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‘We Won’t Stand for This:’ Trans Slur Written Outside BHS

The trans slur “wombn” was found written in chalk on the pavement outside Berkeley High School (BHS) on the morning of September 13.

The slur is a derogatory term used to exclude transfeminine people from womanhood, people who were assigned male at birth but identify as women. 

The term “wombn” seeks to exclude transfem individuals from identifying with their feminine identity by discrediting their personal gender identification. 

The slur is a play on the word “woman.” By using a different spelling than the original word it gives the impression that it is not a real word, and therefore that it is not necessarily a valid identity. 

One student first saw the slur and reported it to the administration, who dealt with it rapidly. This student spoke to the Jacket but chose to remain anonymous. 

“It was really upsetting obviously,” they said in an email. “I was scared because I don’t know who put this here or what their intentions were. It definitely made me feel really alone … later on I felt angry. I don’t understand how someone could feel okay about putting it there.”

The issue was reported to BHS Vice Principal Harrison Blatt, who dealt with it quickly. 

Blatt said that whenever there is a report of graffiti or vandalism on campus, it is reported to the school’s custodial supervisor or head of facilities who works to clean it up.

According to BHS principal Juan Raygoza there is no security camera footage of the incident, since it occurred just outside of campus, and no way to discipline the perpetrator. 

Raygoza did say that there are some procedures in place to deal with issues like this one. 

“One thing we do even before this incident is have custodians that arrive to work very early check around the grounds for anything hateful that may appear overnight,” said Raygoza.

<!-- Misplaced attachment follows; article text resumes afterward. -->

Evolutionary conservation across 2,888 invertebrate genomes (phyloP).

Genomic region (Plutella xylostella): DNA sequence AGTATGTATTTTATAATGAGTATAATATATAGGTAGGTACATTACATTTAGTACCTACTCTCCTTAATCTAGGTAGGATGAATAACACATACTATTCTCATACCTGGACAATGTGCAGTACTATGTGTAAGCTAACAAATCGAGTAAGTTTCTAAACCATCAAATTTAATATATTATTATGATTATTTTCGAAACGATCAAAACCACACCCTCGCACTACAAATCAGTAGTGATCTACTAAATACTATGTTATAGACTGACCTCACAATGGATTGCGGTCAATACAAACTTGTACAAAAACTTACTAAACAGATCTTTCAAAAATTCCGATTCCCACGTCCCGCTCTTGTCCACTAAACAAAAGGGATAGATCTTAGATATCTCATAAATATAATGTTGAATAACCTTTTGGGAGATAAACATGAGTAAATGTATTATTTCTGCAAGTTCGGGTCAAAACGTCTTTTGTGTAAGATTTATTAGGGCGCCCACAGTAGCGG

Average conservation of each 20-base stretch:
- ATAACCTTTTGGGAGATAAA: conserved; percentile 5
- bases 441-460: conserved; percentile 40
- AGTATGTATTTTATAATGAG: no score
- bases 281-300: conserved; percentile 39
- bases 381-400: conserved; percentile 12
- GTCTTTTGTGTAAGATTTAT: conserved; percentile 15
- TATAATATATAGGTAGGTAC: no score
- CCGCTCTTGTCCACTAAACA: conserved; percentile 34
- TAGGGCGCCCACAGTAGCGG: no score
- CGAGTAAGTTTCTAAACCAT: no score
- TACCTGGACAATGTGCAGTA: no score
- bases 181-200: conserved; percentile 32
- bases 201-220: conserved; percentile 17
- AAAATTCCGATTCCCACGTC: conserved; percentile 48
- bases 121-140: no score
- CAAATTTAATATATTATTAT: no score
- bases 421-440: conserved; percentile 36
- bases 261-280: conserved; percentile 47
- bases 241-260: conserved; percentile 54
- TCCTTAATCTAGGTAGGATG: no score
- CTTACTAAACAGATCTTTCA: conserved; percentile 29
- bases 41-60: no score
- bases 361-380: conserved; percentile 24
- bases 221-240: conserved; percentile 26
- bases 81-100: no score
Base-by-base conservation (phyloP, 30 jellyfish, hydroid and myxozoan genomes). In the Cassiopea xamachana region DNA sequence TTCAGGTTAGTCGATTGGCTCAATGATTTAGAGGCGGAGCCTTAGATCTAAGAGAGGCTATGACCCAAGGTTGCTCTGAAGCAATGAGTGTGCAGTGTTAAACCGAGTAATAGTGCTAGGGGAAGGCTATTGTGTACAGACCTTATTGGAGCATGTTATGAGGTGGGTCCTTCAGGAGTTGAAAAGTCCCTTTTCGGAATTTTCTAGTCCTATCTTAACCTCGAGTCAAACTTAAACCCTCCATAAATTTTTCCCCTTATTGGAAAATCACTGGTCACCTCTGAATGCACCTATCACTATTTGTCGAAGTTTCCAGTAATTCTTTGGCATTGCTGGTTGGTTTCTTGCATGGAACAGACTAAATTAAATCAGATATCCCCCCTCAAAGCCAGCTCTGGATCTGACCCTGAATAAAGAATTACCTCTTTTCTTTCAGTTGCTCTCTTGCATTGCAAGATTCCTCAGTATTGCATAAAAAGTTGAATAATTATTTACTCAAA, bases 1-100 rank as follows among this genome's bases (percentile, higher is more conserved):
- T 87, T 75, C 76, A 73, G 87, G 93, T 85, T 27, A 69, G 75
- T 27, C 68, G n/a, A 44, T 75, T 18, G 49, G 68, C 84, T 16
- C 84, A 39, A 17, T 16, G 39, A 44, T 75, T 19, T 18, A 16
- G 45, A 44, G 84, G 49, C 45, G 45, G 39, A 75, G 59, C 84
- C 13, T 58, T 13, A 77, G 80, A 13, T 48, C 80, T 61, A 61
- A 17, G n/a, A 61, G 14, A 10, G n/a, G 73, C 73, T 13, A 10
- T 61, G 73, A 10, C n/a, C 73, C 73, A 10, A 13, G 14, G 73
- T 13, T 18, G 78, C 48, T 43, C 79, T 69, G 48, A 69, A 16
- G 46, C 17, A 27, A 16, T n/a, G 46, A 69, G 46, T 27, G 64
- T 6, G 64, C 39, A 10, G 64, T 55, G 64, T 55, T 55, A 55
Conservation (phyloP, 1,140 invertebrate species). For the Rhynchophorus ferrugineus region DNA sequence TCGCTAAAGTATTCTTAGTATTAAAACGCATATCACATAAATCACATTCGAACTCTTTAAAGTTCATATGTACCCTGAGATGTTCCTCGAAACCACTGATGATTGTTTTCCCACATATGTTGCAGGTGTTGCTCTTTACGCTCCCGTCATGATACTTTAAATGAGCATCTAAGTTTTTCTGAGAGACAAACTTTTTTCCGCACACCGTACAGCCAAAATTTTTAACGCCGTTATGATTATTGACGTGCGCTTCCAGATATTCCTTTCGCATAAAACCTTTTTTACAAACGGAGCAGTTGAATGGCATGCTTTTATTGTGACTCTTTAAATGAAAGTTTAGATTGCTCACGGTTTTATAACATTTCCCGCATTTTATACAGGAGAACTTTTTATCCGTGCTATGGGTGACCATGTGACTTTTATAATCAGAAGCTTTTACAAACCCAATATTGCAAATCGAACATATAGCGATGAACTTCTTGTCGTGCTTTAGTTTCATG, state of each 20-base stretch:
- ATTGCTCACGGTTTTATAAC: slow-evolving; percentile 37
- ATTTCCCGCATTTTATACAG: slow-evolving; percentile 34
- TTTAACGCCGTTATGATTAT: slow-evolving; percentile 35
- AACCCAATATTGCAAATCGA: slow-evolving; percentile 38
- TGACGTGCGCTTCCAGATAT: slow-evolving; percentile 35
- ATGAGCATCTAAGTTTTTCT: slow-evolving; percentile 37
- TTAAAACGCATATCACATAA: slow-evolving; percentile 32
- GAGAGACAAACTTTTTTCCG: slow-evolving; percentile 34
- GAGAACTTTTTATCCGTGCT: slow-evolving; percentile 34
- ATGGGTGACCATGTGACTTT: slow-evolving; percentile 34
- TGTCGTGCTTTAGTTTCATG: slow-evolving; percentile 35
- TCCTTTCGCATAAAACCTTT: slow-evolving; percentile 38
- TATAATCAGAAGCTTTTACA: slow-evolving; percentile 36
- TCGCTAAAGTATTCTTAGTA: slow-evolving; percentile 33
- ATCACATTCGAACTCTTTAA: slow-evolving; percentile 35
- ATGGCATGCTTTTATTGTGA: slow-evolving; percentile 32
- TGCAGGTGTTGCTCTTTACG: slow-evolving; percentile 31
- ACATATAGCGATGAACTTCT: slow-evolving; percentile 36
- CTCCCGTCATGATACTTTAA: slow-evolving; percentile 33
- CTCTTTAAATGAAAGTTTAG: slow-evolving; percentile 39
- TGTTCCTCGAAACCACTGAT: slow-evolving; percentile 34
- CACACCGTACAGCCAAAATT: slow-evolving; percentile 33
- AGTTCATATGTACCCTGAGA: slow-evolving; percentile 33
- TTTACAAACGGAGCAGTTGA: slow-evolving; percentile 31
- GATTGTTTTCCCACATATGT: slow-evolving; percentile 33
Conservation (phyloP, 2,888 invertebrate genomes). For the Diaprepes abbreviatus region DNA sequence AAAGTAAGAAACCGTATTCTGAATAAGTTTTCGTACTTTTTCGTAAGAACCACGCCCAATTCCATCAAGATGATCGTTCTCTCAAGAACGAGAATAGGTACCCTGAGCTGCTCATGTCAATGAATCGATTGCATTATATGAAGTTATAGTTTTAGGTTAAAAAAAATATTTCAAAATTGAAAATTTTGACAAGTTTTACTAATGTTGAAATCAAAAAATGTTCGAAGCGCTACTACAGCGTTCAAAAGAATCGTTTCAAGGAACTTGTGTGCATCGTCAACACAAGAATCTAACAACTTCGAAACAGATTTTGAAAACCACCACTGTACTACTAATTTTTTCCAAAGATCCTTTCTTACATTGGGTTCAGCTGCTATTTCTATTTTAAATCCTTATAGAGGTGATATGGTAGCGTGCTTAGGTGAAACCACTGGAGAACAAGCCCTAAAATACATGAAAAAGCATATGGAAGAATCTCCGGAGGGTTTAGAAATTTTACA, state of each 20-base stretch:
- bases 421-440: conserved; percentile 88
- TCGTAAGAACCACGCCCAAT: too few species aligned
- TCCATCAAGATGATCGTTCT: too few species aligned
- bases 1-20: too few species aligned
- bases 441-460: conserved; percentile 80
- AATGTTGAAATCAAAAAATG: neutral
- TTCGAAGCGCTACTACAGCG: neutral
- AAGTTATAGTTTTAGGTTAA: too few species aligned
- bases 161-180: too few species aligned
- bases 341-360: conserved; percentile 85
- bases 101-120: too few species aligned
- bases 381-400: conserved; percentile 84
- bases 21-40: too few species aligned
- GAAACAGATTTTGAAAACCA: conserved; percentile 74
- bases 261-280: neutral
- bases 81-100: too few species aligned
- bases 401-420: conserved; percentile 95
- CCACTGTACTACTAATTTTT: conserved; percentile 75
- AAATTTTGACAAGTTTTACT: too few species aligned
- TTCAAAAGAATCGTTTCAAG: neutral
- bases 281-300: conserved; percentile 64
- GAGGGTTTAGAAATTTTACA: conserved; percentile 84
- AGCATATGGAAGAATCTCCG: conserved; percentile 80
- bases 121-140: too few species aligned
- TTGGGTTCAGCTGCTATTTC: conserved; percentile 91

The student also said that the writing may be symptomatic of a larger issue within the BHS community. 

“In my experience, [BHS] has been fairly inclusive,” the student said. “Most people are trying to be inclusive. However, I think people are uneducated. Everyone has been told how to introduce themselves with their pronouns and maybe how to use they/them pronouns but I don’t think people actually know why … There should be more education for staff and students about trans issues.”

They also emphasized some issues transgender students still face at school, aside from the general culture, including the fact that there are only two gender neutral bathrooms on campus. 

“We won’t stand for this,” the student said. “This isn’t really a policy issue, it’s a community issue … People have to be aware of the transphobia at BHS, not in admin, but with the students.” 

Raygoza and Blatt both emphasized the support systems BHS has in place to support trans students. 

Among these is the Gender Expansive Support Group on campus, which is led by teacher Max Wheeler, and the creation of a Gender Support Plan for trans students, which is coordinated by Dean of Attendance Aman Watson. 

The plan is communicated to all relevant teachers and staff members, in order to “make sure our students feel safe on campus,” according to Raygoza. 

Blatt emphasized the importance of helping transgender students feel seen at BHS, and moving towards a more gender inclusive school community. 

“As a community we all have a job to do to ensure that we are fighting oppression to make BHS a more inclusive, respectful and loving place,” said Blatt. “I think there’s a really strong movement on campus to [expand] gender inclusivity and gender expansive ways of thinking and living … and there’s always more we can do as individuals, as administrators and community to ensure we rid our campus of hate.” 

Blatt also said that BHS’s professional development, led by Wheeler, along with Tasha Jackson, has made gender inclusivity a priority in their work. 

“I think that the best way that we can make sure to rid our campus of hate and we are supporting every student so that they can be successful everyday … is to build a coalition of people who understand the urgency … who are committed to do the best for our staff, for our students, and families,” said Blatt.

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